One in an occasional blog series on topics from Oncology Issues, the journal of the Association of Community Cancer Centers.
by Susan van der Sommen, MHA, CMPE, FACHE, ACCC Editorial Committee Chair
When first hearing of a cancer diagnosis, I imagine a patient’s mind spinning with a cyclone-like ferocity … Am I going to die? How will I tell my family? What about all of my plans? It’s cancer … of course I am going to die … but how soon? Suddenly, life spins out of control.
Engaging patients in their care can dramatically reduce anxiety by giving back some control. Of course they can’t control the diagnosis, but they can control how they face it – on their terms, with their beliefs, wishes, and desires at the forefront of every decision.
In a recent Oncology Issues article, “Talk to Me: Improve Patient Engagement; Improve Your Cancer Program,” author Chad Schaeffer, MS, FACHE, lays the foundation for developing strategies to connect patients and the decision-making process relating to their care. Improved patient engagement can alleviate some of patients’ burden in feeling as if they are hapless victims of heinous misfortune and allow them to regain some semblance of control over their future. Schaeffer is executive director at the Edwards Comprehensive Cancer Center at Cabell Huntington Hospital, Huntington, WV.
Defining patient engagement in simple, broad terms as “the ongoing and mutually beneficial interaction between patient and providers,” he notes that putting the patients’ needs and aspirations first will improve engagement and, ultimately, satisfaction for all.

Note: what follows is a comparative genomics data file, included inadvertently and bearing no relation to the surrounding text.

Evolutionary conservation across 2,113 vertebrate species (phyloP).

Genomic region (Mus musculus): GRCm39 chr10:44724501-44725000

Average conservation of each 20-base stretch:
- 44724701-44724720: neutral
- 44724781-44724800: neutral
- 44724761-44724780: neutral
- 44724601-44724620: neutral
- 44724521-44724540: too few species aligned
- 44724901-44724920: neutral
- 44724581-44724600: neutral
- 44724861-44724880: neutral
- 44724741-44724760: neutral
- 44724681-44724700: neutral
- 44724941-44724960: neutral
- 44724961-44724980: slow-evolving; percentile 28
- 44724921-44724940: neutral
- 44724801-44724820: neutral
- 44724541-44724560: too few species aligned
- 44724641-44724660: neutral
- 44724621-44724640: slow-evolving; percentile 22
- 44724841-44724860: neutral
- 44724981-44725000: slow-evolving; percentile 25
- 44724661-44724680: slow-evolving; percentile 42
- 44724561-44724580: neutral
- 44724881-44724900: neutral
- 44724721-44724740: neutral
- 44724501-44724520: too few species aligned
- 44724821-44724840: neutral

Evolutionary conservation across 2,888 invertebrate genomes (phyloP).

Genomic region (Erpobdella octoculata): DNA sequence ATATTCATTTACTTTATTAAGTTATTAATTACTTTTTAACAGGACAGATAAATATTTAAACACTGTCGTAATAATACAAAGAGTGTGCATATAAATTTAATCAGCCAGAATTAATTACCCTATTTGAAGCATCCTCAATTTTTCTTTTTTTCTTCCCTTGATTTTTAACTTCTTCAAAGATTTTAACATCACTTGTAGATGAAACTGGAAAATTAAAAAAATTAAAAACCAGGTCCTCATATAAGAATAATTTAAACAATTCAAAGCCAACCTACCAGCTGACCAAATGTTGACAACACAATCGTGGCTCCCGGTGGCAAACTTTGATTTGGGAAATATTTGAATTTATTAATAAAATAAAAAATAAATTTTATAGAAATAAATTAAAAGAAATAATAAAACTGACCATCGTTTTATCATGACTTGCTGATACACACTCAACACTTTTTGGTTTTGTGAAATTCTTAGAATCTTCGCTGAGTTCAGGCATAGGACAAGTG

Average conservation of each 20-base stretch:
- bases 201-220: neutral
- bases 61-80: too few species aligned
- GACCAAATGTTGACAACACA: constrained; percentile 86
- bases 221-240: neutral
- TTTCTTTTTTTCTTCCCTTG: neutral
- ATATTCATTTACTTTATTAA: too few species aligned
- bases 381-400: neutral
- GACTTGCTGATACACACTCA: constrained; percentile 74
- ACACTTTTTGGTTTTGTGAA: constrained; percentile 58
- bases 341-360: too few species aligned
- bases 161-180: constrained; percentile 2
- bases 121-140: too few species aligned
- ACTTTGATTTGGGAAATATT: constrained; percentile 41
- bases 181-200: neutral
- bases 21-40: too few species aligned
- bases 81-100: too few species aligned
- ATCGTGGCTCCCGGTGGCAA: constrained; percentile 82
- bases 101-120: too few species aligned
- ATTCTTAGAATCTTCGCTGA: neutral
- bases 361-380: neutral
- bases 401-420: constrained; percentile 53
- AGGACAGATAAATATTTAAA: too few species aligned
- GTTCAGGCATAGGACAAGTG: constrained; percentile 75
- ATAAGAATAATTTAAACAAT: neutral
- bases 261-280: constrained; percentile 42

What are the goals?
Patients’ treatment goals vary and are individualistic. Some desire to extend life at any cost; others prefer quality over quantity. Many want as little disruption to their daily lives as possible. As Schaeffer points out, evening and weekend hours, though not always pleasing to cancer center staff and physicians, will allow some patients and caregivers the flexibility to carry on with their routine (work, childcare, etc.) while receiving treatment and care at a time that is convenient.
Are we meeting your needs?
Cancer center physicians often struggle with the difficult conversations regarding the “end of life,” resulting, as Schaeffer points out, in decisions that may not coincide with a patient’s wishes. According to an end-of-life study at Stanford University, family members whose loved one died in an “institutional setting” reported poor symptom management, lack of physician communication and patient engagement, and a dearth of emotional support for loved ones and caregivers. Conversely, those who passed with home hospice services reported a considerably higher degree of satisfaction with regard to unmet needs and physician engagement.
Is there something you aren’t telling me?
In addition to reviewing Press Ganey and CGCAHPS surveys, the leaders at the Bassett Cancer Institute in upstate New York have instituted a process where they can – in real time – monitor patient satisfaction. Throughout the course of their treatment, patients are offered a tablet on which they answer a few questions about their care. Questions are flagged so that when a patient expresses dissatisfaction, a member of the leadership team can address the patient’s concern during his or her visit. It gives both the patient and staff an opportunity to more effectively understand what drives patient satisfaction while giving patients an active voice in their care.
Engaging patients from the outset of their diagnosis and throughout their care is critical to their satisfaction and ultimately, as Schaeffer points out, a more effective, patient-centered cancer treatment center.
Patient–centered care is a key focus of the upcoming ACCC Annual Meeting, CANCERSCAPE, March 2-4, in Washington, D.C. Learn more here.
Read the current edition of Oncology Issues here.
ACCC member Susan van der Sommen, MHA, CMPE, FACHE, is Executive Director, DSRIP, Bassett Healthcare Network. She currently serves as chair of the ACCC Editorial Committee.